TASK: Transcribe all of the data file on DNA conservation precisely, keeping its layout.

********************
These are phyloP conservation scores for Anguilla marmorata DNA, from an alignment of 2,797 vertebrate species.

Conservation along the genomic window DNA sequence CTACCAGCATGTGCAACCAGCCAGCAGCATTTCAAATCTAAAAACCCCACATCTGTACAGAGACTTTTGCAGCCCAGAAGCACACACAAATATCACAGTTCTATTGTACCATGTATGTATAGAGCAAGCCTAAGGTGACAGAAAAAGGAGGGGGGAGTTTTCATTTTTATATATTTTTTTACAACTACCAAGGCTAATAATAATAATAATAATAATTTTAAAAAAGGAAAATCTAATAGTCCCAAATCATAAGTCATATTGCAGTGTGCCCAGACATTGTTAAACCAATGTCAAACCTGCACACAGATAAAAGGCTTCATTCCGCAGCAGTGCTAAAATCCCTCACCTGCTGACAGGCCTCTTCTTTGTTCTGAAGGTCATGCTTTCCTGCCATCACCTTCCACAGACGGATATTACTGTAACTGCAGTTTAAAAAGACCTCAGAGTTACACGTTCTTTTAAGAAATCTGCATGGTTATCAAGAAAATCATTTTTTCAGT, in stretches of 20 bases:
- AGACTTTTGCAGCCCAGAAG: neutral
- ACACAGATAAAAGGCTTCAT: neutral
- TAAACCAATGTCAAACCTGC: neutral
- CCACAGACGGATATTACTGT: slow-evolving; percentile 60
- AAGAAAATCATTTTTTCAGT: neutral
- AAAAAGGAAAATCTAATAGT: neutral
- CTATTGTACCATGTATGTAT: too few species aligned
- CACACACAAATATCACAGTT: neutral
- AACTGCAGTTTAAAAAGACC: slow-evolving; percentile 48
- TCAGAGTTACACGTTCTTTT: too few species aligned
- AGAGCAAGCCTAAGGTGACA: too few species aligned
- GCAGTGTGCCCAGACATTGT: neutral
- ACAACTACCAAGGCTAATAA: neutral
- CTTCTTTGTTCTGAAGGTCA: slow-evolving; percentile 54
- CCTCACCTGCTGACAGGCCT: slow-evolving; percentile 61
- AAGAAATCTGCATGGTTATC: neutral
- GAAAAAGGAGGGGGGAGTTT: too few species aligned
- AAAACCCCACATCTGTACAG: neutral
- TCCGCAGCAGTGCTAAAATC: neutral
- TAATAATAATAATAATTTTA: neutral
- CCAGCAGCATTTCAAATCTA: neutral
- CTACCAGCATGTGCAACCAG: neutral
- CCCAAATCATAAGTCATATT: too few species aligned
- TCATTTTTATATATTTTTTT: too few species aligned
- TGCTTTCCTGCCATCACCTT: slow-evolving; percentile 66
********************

These are phyloP conservation scores for Anguilla marmorata DNA, from an alignment of 2,797 vertebrate species.

Conservation along the genomic window DNA sequence CTACCAGCATGTGCAACCAGCCAGCAGCATTTCAAATCTAAAAACCCCACATCTGTACAGAGACTTTTGCAGCCCAGAAGCACACACAAATATCACAGTTCTATTGTACCATGTATGTATAGAGCAAGCCTAAGGTGACAGAAAAAGGAGGGGGGAGTTTTCATTTTTATATATTTTTTTACAACTACCAAGGCTAATAATAATAATAATAATAATTTTAAAAAAGGAAAATCTAATAGTCCCAAATCATAAGTCATATTGCAGTGTGCCCAGACATTGTTAAACCAATGTCAAACCTGCACACAGATAAAAGGCTTCATTCCGCAGCAGTGCTAAAATCCCTCACCTGCTGACAGGCCTCTTCTTTGTTCTGAAGGTCATGCTTTCCTGCCATCACCTTCCACAGACGGATATTACTGTAACTGCAGTTTAAAAAGACCTCAGAGTTACACGTTCTTTTAAGAAATCTGCATGGTTATCAAGAAAATCATTTTTTCAGT, in stretches of 20 bases:
- AGACTTTTGCAGCCCAGAAG: neutral
- ACACAGATAAAAGGCTTCAT: neutral
- TAAACCAATGTCAAACCTGC: neutral
- CCACAGACGGATATTACTGT: slow-evolving; percentile 60
- AAGAAAATCATTTTTTCAGT: neutral
- AAAAAGGAAAATCTAATAGT: neutral
- CTATTGTACCATGTATGTAT: too few species aligned
- CACACACAAATATCACAGTT: neutral
- AACTGCAGTTTAAAAAGACC: slow-evolving; percentile 48
- TCAGAGTTACACGTTCTTTT: too few species aligned
- AGAGCAAGCCTAAGGTGACA: too few species aligned
- GCAGTGTGCCCAGACATTGT: neutral
- ACAACTACCAAGGCTAATAA: neutral
- CTTCTTTGTTCTGAAGGTCA: slow-evolving; percentile 54
- CCTCACCTGCTGACAGGCCT: slow-evolving; percentile 61
- AAGAAATCTGCATGGTTATC: neutral
- GAAAAAGGAGGGGGGAGTTT: too few species aligned
- AAAACCCCACATCTGTACAG: neutral
- TCCGCAGCAGTGCTAAAATC: neutral
- TAATAATAATAATAATTTTA: neutral
- CCAGCAGCATTTCAAATCTA: neutral
- CTACCAGCATGTGCAACCAG: neutral
- CCCAAATCATAAGTCATATT: too few species aligned
- TCATTTTTATATATTTTTTT: too few species aligned
- TGCTTTCCTGCCATCACCTT: slow-evolving; percentile 66